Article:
When you hire an attorney in Florida, you are placing him or her in a position of trust. You count on your attorney to represent your interests in court in a way that you are not able to do. This makes your attorney a fiduciary, i.e., someone with the authority to act in someone else’s interest.
As a fiduciary, your attorney owes you a duty to act in a certain way. When your attorney fails in this regard, it is not only a betrayal of your trust, it is also a breach of fiduciary duty, which may be actionable under the law. Chron explains your attorney’s fiduciary duties in more detail.
Your attorney works for you, which means you have the final say in deciding what you want to do with your case. However, you probably do not have the necessary knowledge to make an informed decision. Your attorney, who possesses the legal knowledge that you lack, has a duty to communicate your options clearly to you so that you have the information you need to make up your own mind.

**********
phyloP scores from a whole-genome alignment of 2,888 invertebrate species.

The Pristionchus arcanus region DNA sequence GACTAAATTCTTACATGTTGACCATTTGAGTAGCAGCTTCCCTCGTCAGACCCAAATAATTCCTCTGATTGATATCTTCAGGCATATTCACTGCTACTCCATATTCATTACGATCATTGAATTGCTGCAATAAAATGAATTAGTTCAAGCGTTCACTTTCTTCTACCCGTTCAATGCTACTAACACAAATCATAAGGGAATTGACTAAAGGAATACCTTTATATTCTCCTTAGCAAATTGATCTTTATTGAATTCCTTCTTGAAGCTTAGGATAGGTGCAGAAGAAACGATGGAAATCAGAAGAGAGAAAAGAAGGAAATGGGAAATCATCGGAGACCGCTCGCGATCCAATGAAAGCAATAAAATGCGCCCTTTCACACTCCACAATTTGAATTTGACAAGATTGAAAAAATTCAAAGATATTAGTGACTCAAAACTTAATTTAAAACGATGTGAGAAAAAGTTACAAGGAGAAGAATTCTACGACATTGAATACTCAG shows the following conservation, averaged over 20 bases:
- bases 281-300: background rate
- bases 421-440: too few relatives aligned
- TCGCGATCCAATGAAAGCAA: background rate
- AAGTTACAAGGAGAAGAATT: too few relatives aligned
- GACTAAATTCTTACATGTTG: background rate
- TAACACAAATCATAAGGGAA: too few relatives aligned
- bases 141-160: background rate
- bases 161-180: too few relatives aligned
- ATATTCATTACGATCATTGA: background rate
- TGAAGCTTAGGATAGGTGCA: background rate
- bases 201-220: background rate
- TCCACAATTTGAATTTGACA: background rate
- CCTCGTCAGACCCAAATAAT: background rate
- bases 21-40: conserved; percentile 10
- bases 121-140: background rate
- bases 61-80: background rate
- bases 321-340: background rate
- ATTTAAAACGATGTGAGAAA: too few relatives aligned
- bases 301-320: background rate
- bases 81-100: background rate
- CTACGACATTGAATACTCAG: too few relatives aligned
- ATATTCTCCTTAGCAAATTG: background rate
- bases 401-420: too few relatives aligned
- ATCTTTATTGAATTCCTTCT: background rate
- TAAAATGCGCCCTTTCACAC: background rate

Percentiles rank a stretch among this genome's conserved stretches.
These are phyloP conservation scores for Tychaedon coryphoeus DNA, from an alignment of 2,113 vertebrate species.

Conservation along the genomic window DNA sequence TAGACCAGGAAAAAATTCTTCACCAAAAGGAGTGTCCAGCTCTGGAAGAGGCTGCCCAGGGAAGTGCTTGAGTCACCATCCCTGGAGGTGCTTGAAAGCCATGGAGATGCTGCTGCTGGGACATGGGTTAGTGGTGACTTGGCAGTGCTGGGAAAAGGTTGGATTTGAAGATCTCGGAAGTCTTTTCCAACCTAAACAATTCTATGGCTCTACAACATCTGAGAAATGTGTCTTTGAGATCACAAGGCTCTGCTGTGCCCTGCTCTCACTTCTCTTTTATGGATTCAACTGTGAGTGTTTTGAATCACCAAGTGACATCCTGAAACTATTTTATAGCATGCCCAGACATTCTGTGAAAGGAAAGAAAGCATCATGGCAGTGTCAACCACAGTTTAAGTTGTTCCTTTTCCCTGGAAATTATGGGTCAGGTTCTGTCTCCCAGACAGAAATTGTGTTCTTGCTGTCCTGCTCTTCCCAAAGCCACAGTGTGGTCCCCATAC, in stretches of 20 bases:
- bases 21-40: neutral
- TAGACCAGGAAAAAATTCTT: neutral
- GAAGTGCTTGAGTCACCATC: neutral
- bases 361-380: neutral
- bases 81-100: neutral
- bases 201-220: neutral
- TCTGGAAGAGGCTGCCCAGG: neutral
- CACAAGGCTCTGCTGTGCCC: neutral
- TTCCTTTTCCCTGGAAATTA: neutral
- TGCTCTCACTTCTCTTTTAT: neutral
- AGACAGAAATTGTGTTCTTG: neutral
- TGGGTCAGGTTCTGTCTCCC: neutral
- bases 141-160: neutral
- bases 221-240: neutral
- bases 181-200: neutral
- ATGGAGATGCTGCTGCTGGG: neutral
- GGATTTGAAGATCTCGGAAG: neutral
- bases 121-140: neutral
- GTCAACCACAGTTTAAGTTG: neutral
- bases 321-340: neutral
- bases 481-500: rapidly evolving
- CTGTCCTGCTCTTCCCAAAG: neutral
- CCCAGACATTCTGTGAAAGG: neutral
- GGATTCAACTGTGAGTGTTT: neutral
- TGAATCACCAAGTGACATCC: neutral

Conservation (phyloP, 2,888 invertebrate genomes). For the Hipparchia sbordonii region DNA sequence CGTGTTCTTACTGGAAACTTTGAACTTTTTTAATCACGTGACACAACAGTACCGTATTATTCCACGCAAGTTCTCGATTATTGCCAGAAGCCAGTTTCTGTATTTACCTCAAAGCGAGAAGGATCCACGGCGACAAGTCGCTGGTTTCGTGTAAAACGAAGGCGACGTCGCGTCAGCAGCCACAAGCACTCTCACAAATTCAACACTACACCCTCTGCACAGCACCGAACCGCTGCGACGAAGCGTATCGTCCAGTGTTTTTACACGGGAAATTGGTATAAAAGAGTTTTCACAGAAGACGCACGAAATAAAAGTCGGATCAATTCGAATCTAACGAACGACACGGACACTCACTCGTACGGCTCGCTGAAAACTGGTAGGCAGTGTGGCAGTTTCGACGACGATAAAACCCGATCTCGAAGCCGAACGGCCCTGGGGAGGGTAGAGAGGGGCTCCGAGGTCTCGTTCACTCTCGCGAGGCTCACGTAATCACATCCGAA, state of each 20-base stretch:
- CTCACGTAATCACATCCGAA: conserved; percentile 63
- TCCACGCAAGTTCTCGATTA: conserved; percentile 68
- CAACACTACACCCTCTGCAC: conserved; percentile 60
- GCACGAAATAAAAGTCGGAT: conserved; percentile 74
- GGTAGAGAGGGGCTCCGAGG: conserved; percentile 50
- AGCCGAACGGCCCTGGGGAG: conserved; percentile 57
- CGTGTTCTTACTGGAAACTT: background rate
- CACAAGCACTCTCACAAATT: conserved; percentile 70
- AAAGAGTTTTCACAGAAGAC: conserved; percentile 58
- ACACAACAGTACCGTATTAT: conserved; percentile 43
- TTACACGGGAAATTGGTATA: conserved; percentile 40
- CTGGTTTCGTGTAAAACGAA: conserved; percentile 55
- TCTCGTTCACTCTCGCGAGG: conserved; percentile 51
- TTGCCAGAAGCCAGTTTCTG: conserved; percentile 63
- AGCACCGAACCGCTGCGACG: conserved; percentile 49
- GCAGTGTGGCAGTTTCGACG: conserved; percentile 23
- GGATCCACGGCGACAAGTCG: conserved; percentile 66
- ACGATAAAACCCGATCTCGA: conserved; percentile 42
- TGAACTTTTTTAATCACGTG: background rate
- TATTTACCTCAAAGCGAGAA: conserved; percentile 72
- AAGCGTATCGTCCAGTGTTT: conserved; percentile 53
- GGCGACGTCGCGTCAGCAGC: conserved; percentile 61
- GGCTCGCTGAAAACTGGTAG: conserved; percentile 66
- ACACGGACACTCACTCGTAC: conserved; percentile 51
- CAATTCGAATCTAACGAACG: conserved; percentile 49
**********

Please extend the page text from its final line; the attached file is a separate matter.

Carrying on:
Competence means much more than simply earning a law degree. The practice of the law includes many different areas. Not every attorney has experience in all areas of the law. If your case falls outside an attorney’s skill set, he or she should inform you of the fact and then either refer you to another attorney or take the necessary steps to get up to speed on your case.
To provide your attorney with all the necessary tools to handle your case, you must sometimes disclose information that is embarrassing or otherwise sensitive. With few exceptions, your attorney may not share this information with others.
Your attorney has a duty to avoid any conflict of interest. This includes self-dealing, i.e., acting to benefit himself or herself, or taking on a client with interests that are in opposition to yours.
The information in this article is not intended as legal advice but provided for educational purposes only.